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2 poems by Adrian Silbernagel

The Watermelon (after Frida Kahlo)

I imagine you having a picnic with one of your lovers.

The two of you laughing, a little drunk, looking up

just in time to see a streetcar careening toward you.

The driver overcorrects, saving your lives but badly

injuring several others. It isn’t your fault, at least

not completely. People are messy, these triangles

we indulge in even messier. But what do you do?

I imagine you lifting the reddest slice to your mouth,

an explosion of pink mist, juice dribbling down

your chin onto your white guayabera: once a wedding

shirt, now just casual attire. I once thought true love

like true zest for life was rare, I just didn’t know how

rare. I imagine you feeding the bloody meat to her,

then to others. I’ve chosen carefully my colors.

The Watermelon (after Diego Rivera)

Your pain was invisible

and then it was a mural

on a public building.

They say I caused it

but who are they to talk

to me about causes.

I gave my life to one.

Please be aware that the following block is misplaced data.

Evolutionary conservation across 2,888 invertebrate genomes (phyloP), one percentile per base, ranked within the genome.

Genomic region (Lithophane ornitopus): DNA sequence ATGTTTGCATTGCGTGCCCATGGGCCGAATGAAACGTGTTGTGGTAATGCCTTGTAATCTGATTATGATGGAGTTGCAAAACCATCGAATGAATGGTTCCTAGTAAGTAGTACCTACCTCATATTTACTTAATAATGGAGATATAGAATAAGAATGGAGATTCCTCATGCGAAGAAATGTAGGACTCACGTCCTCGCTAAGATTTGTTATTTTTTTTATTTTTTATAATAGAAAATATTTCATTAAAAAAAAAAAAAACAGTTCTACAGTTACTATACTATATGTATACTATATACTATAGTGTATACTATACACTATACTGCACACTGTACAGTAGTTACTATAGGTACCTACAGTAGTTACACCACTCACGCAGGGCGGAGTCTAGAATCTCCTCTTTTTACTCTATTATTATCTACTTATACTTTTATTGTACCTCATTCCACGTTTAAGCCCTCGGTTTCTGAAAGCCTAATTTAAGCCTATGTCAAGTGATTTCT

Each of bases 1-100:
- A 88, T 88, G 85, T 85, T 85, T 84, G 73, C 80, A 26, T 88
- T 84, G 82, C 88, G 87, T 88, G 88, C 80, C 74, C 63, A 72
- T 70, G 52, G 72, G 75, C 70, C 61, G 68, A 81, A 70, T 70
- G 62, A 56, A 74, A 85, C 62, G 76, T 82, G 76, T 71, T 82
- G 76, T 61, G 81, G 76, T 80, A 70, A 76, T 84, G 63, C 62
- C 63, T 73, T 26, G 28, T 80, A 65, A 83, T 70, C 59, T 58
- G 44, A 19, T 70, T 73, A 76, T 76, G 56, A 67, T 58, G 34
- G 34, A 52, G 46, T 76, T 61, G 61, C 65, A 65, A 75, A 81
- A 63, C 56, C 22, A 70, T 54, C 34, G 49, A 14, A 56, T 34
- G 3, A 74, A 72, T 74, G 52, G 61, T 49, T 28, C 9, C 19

I gave my love to many

who could not endure it.

You could endure anything:

any diagnosis, any bull

headedness, any betrayal.

They whisper suicidio

but I do not hear them.

I'm old and trying to work

summer fruit into a portrait

of my grief. A blackbird

lands on the watermelon

I brought to the cemetery

and stares at me, unmoving.

I won’t begin until it leaves.

Even if the fruit spoils. Even

in death you are more loyal

to life than I’ll ever be.


Adrian is a poet, blogger, and coffee shop manager. Adrian's first book of poetry, Transitional Object, was published with The Operating System in 2019. He is the author of 'Thinking Queerly,' a bimonthly column at QueerKentucky. In his spare time, Adrian facilitates workshops on transgender inclusivity in the workplace. 


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